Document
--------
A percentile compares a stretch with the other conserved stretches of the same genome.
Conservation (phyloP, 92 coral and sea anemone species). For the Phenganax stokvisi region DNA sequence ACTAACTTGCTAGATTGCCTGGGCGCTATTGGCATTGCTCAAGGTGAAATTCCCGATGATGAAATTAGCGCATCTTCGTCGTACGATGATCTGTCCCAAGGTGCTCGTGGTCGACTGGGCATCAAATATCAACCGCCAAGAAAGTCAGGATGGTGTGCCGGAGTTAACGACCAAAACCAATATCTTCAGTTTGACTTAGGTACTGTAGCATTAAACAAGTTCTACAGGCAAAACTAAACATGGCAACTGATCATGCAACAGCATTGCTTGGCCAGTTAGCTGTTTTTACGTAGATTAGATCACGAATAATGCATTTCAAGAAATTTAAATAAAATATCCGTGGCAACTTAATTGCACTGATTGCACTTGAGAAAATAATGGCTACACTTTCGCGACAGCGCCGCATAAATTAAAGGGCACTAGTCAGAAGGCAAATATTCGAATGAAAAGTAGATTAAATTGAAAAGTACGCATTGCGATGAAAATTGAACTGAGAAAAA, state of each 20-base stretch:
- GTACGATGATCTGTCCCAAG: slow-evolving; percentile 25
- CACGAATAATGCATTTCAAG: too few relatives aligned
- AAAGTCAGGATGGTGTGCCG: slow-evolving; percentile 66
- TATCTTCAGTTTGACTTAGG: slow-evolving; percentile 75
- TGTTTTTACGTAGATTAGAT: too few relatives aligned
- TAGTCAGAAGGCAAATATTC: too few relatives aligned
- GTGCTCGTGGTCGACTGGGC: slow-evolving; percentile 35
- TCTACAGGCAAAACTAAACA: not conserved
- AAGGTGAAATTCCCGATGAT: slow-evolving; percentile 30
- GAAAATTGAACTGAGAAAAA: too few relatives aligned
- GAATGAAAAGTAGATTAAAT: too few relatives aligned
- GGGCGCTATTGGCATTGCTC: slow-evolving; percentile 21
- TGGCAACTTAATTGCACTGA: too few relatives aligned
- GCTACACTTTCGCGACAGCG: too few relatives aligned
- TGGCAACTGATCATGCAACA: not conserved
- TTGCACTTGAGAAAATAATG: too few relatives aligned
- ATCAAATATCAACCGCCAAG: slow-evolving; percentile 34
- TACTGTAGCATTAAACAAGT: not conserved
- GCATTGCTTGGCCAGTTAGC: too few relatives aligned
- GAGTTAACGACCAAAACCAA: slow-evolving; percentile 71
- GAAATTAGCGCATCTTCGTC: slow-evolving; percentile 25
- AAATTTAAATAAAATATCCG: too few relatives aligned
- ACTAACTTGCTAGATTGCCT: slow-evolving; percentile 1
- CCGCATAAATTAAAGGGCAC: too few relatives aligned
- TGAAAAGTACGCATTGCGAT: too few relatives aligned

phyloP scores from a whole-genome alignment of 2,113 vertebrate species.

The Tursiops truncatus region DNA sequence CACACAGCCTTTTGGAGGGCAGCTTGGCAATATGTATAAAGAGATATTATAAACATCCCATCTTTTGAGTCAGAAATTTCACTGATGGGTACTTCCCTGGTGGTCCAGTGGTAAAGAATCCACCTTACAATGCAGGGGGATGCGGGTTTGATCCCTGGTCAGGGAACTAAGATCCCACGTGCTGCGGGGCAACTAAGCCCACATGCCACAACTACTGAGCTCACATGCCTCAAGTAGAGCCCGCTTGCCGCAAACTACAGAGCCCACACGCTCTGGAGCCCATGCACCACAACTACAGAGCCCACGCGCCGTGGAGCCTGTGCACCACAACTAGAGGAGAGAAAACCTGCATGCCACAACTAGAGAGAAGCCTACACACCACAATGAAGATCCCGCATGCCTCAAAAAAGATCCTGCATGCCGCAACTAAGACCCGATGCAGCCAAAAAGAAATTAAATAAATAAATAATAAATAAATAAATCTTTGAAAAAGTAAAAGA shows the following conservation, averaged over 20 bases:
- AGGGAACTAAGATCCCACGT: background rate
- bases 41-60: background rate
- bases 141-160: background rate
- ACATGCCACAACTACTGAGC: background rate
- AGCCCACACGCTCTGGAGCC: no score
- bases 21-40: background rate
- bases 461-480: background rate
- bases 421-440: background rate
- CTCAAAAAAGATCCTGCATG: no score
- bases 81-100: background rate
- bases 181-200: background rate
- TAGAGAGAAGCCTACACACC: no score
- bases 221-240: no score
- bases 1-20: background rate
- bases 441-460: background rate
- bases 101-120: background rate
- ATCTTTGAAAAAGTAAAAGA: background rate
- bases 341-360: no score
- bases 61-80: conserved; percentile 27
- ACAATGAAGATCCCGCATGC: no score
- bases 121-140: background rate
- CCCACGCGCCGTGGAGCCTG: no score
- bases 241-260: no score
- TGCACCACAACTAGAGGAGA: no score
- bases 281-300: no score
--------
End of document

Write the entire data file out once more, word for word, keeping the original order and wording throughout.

A percentile compares a stretch with the other conserved stretches of the same genome.
Conservation (phyloP, 92 coral and sea anemone species). For the Phenganax stokvisi region DNA sequence ACTAACTTGCTAGATTGCCTGGGCGCTATTGGCATTGCTCAAGGTGAAATTCCCGATGATGAAATTAGCGCATCTTCGTCGTACGATGATCTGTCCCAAGGTGCTCGTGGTCGACTGGGCATCAAATATCAACCGCCAAGAAAGTCAGGATGGTGTGCCGGAGTTAACGACCAAAACCAATATCTTCAGTTTGACTTAGGTACTGTAGCATTAAACAAGTTCTACAGGCAAAACTAAACATGGCAACTGATCATGCAACAGCATTGCTTGGCCAGTTAGCTGTTTTTACGTAGATTAGATCACGAATAATGCATTTCAAGAAATTTAAATAAAATATCCGTGGCAACTTAATTGCACTGATTGCACTTGAGAAAATAATGGCTACACTTTCGCGACAGCGCCGCATAAATTAAAGGGCACTAGTCAGAAGGCAAATATTCGAATGAAAAGTAGATTAAATTGAAAAGTACGCATTGCGATGAAAATTGAACTGAGAAAAA, state of each 20-base stretch:
- GTACGATGATCTGTCCCAAG: slow-evolving; percentile 25
- CACGAATAATGCATTTCAAG: too few relatives aligned
- AAAGTCAGGATGGTGTGCCG: slow-evolving; percentile 66
- TATCTTCAGTTTGACTTAGG: slow-evolving; percentile 75
- TGTTTTTACGTAGATTAGAT: too few relatives aligned
- TAGTCAGAAGGCAAATATTC: too few relatives aligned
- GTGCTCGTGGTCGACTGGGC: slow-evolving; percentile 35
- TCTACAGGCAAAACTAAACA: not conserved
- AAGGTGAAATTCCCGATGAT: slow-evolving; percentile 30
- GAAAATTGAACTGAGAAAAA: too few relatives aligned
- GAATGAAAAGTAGATTAAAT: too few relatives aligned
- GGGCGCTATTGGCATTGCTC: slow-evolving; percentile 21
- TGGCAACTTAATTGCACTGA: too few relatives aligned
- GCTACACTTTCGCGACAGCG: too few relatives aligned
- TGGCAACTGATCATGCAACA: not conserved
- TTGCACTTGAGAAAATAATG: too few relatives aligned
- ATCAAATATCAACCGCCAAG: slow-evolving; percentile 34
- TACTGTAGCATTAAACAAGT: not conserved
- GCATTGCTTGGCCAGTTAGC: too few relatives aligned
- GAGTTAACGACCAAAACCAA: slow-evolving; percentile 71
- GAAATTAGCGCATCTTCGTC: slow-evolving; percentile 25
- AAATTTAAATAAAATATCCG: too few relatives aligned
- ACTAACTTGCTAGATTGCCT: slow-evolving; percentile 1
- CCGCATAAATTAAAGGGCAC: too few relatives aligned
- TGAAAAGTACGCATTGCGAT: too few relatives aligned

phyloP scores from a whole-genome alignment of 2,113 vertebrate species.

The Tursiops truncatus region DNA sequence CACACAGCCTTTTGGAGGGCAGCTTGGCAATATGTATAAAGAGATATTATAAACATCCCATCTTTTGAGTCAGAAATTTCACTGATGGGTACTTCCCTGGTGGTCCAGTGGTAAAGAATCCACCTTACAATGCAGGGGGATGCGGGTTTGATCCCTGGTCAGGGAACTAAGATCCCACGTGCTGCGGGGCAACTAAGCCCACATGCCACAACTACTGAGCTCACATGCCTCAAGTAGAGCCCGCTTGCCGCAAACTACAGAGCCCACACGCTCTGGAGCCCATGCACCACAACTACAGAGCCCACGCGCCGTGGAGCCTGTGCACCACAACTAGAGGAGAGAAAACCTGCATGCCACAACTAGAGAGAAGCCTACACACCACAATGAAGATCCCGCATGCCTCAAAAAAGATCCTGCATGCCGCAACTAAGACCCGATGCAGCCAAAAAGAAATTAAATAAATAAATAATAAATAAATAAATCTTTGAAAAAGTAAAAGA shows the following conservation, averaged over 20 bases:
- AGGGAACTAAGATCCCACGT: background rate
- bases 41-60: background rate
- bases 141-160: background rate
- ACATGCCACAACTACTGAGC: background rate
- AGCCCACACGCTCTGGAGCC: no score
- bases 21-40: background rate
- bases 461-480: background rate
- bases 421-440: background rate
- CTCAAAAAAGATCCTGCATG: no score
- bases 81-100: background rate
- bases 181-200: background rate
- TAGAGAGAAGCCTACACACC: no score
- bases 221-240: no score
- bases 1-20: background rate
- bases 441-460: background rate
- bases 101-120: background rate
- ATCTTTGAAAAAGTAAAAGA: background rate
- bases 341-360: no score
- bases 61-80: conserved; percentile 27
- ACAATGAAGATCCCGCATGC: no score
- bases 121-140: background rate
- CCCACGCGCCGTGGAGCCTG: no score
- bases 241-260: no score
- TGCACCACAACTAGAGGAGA: no score
- bases 281-300: no score